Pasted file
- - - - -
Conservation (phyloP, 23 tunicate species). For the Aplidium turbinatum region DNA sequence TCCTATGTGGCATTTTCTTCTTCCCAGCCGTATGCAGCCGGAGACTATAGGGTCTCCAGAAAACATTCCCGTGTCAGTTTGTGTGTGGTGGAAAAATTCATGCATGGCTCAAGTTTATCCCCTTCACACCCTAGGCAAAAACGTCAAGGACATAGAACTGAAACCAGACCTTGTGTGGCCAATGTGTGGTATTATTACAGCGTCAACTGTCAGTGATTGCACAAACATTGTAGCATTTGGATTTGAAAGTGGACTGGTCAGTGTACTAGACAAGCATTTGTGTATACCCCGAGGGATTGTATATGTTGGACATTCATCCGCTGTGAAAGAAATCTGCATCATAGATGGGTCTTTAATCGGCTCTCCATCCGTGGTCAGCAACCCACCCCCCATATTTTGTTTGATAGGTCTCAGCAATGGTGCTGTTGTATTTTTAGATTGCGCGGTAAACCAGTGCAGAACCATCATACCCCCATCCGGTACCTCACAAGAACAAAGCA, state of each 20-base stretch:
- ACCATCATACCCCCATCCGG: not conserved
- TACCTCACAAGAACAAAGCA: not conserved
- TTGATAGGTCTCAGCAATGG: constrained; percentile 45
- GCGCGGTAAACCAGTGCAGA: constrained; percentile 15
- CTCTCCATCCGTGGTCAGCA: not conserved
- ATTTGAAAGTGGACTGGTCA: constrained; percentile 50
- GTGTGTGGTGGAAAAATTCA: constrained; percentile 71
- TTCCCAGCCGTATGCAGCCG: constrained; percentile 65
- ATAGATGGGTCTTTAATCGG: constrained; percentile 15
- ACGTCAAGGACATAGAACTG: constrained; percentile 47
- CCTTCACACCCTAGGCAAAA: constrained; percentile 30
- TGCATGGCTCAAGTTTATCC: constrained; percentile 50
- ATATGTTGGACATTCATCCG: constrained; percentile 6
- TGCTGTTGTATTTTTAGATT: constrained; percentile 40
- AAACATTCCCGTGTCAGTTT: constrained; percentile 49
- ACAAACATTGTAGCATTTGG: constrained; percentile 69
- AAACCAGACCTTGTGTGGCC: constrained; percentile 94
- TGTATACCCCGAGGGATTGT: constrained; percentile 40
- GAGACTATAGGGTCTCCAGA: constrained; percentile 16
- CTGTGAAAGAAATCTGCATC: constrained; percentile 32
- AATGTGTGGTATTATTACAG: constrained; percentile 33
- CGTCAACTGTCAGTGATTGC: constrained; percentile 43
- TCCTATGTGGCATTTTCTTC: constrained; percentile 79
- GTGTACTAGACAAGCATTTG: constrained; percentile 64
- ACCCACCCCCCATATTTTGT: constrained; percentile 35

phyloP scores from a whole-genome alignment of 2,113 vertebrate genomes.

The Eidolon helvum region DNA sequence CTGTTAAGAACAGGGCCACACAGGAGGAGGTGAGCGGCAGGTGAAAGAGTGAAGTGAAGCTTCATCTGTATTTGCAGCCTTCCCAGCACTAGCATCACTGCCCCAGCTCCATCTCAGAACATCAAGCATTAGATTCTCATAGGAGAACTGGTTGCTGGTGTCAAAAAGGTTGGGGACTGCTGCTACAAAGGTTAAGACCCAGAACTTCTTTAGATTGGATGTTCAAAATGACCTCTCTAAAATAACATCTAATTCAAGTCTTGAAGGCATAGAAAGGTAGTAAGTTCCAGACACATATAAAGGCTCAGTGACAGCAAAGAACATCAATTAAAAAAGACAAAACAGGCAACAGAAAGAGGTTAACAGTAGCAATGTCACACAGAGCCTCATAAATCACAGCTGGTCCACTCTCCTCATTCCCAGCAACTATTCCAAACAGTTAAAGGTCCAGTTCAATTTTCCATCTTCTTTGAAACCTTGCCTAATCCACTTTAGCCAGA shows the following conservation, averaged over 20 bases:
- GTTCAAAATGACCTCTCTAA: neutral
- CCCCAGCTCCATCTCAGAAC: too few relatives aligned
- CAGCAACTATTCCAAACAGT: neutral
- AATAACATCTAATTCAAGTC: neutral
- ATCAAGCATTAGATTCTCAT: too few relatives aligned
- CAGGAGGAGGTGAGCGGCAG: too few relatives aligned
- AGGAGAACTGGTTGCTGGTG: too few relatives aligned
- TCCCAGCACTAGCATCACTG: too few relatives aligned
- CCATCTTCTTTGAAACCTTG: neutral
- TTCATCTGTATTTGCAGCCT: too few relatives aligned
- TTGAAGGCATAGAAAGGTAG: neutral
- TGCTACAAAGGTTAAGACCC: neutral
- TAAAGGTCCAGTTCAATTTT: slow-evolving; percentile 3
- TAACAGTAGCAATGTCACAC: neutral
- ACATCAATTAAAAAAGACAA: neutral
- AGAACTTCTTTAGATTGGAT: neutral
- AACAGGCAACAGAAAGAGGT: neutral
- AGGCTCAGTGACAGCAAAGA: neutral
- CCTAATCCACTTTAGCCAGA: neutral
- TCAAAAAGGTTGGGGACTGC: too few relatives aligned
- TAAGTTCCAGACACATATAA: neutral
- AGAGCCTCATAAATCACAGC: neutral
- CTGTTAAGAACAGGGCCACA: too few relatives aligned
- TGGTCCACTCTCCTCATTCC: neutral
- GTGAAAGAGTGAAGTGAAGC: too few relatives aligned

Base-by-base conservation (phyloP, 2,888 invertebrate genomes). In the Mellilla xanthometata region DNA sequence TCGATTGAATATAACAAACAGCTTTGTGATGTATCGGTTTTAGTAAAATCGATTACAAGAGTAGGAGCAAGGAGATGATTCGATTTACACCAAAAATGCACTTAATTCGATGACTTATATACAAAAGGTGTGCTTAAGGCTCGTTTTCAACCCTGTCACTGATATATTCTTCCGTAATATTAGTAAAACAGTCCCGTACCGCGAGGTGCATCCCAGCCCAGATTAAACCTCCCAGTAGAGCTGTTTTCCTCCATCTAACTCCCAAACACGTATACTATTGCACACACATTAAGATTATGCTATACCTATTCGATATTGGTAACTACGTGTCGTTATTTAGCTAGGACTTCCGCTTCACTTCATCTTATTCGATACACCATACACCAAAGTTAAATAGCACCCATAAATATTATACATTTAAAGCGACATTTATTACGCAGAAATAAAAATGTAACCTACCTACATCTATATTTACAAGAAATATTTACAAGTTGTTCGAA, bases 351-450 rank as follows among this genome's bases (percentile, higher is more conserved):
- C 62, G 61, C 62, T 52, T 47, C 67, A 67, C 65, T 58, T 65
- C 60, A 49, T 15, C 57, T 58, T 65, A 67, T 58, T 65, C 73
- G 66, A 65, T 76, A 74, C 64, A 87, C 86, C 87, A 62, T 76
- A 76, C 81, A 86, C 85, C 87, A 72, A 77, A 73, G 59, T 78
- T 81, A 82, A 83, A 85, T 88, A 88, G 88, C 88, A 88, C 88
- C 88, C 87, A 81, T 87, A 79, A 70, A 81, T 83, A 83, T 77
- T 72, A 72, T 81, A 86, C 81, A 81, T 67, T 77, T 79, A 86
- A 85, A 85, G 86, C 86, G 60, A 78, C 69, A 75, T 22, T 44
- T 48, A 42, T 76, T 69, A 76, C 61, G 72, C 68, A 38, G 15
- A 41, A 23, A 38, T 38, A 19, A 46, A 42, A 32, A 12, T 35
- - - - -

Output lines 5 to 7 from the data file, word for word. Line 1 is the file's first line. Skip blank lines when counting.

- GCGCGGTAAACCAGTGCAGA: constrained; percentile 15
- CTCTCCATCCGTGGTCAGCA: not conserved
- ATTTGAAAGTGGACTGGTCA: constrained; percentile 50